I absolutely love Recurring Income.  The other Incomes are cool too, but they each have  their limitations.  With Passive Income, it’s the lack of purpose and need for lots of capital.  With Earned Income, it’s the fact that cash flow can be abruptly cut off.  With Portfolio Income, it’s the lack of control over the wild swings of the market.

Recurring Income, on the other hand, seems to be the best parts of the other three, and I’m going to give her a lot more of my attention from now on when it comes to my money.

What are your thoughts?  I always love to check out the comments below.

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    • It can be looped into passive income, but I like to separate them out. To me, something like dividends, something it literally takes a click of the mouse and waiting three months or so to earn, feels worlds apart from the recurring revenue from something you put in the hard work to create. Don’t get me wrong, I love dividends, I love compound interest, I love pure passive income, but recurring income is much more fulfilling and deserves to be separate, in my opinion.

      Thanks for reading!


  1. Love any kind of income. Passive income definitely has its appeal but you nailed when you spoke to how much more rewarding recurring income is. You put work into it and keeps generating revenue month after month with little up keep. The holy grail!! I love my recurring income and spend most of my free time nurturing her. Boomshakalaka!! Nice post.

    Liked by 1 person

    • Thanks, Larry! Recurring income definitely takes a lot of hard work to set up, but it’s cool to see it add to the cash flow. I haven’t quite got over the hump where any of mine is sort of fueled by perpetual motion, but I’m definitely working on setting up the machines.

      Liked by 1 person

  2. Love the tongue-in-cheek here Adam! My stats are equally impressive. I might just get enough impressions to pay back BlueHost in oh, ten years???
    My favorite passive income is real estate rentals – single family homes. However you need to strike at the right time if there’s a bubble in home prices (like the bubble that exists today)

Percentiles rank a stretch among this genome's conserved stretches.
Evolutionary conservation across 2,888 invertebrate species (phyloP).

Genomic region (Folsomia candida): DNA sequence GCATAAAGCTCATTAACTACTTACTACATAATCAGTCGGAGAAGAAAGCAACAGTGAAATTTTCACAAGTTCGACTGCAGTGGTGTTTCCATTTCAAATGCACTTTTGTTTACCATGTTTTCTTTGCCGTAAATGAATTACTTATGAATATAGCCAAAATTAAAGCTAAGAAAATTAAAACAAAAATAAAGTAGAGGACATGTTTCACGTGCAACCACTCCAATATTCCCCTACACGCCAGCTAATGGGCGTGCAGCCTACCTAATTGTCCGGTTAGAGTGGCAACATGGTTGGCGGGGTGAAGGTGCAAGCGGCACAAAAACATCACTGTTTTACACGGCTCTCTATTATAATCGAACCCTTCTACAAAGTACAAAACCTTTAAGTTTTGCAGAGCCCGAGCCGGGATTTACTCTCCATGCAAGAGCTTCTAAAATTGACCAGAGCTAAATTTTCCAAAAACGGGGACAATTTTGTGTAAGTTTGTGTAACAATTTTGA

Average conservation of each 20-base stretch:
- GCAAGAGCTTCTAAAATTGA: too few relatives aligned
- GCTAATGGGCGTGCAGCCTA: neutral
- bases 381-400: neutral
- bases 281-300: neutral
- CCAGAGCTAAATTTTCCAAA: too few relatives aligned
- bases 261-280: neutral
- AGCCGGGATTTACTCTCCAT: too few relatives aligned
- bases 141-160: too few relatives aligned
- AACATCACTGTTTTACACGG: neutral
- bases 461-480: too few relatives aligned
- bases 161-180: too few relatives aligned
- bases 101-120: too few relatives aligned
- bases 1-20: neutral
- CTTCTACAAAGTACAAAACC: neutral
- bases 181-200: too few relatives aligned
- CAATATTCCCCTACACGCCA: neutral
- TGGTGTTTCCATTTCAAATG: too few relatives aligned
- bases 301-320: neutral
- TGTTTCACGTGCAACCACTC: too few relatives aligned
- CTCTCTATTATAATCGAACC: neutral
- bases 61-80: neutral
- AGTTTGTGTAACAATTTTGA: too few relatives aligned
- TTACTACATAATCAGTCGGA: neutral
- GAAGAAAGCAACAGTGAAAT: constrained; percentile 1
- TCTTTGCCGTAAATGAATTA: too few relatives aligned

Liked by 1 person

    • Ha! Yeah, it’s not easy making a profitable, even a break-even blog. Still fun though.

      Real estate rentals is tough for me. We’ve got a bad taste in our mouths from a recent stint as reluctant landlords. But there have been a lot of times I’m tempted to jump in (without being pushed in). You’re right, though, it does seem a little bubblicious right now, especially around here.

      Thanks, Cubert! We’ve gotta get a coffee sometime. I’ve got 89 cents burning a hole in my pocket.

      Liked by 1 person

  3. I really like this post, the intonation that you use but also the straight-to-the-point things you say.

    I’m currently starting a new relationship with passive income, and am tracking all of it in a blog (not sure if advertising is allowed; ). I’m definitely going to follow you, since I believe there’s a lot to learn for a newbie like me!

    Also, that $0,89 is amazing, I hope it will become $1 soon, ha!

    Liked by 1 person

    • Thanks for reading, Nick, and thanks for the follow!

      I checked out your blog. It looks great! I love the list of “accepted” and “rejected” challenges on the side bar. And I love that you give a percent completed status to all of the accepted challenges. Great idea. I’m a huge fan of status bars. I’ll be following you myself. Best of luck on your passive income journey!

      Oh, and the 89 cents… thanks to your view, looks like I banked another .02 cents. We’re on our way, Nick. On our way.


  4. […] Like I mentioned, we plan on having cash-flow spigots for days deep in our “retirement” years, so we shouldn’t really need Social Security. That’s also why I’m comfortable funding our retirement accounts to a relatively modest Mr. Money Mustache style spending lifestyle. We shouldn’t need our retirement account money either. If everything goes right, that’ll all be gravy on top of mounds of mashed potatoes of recurring income. […]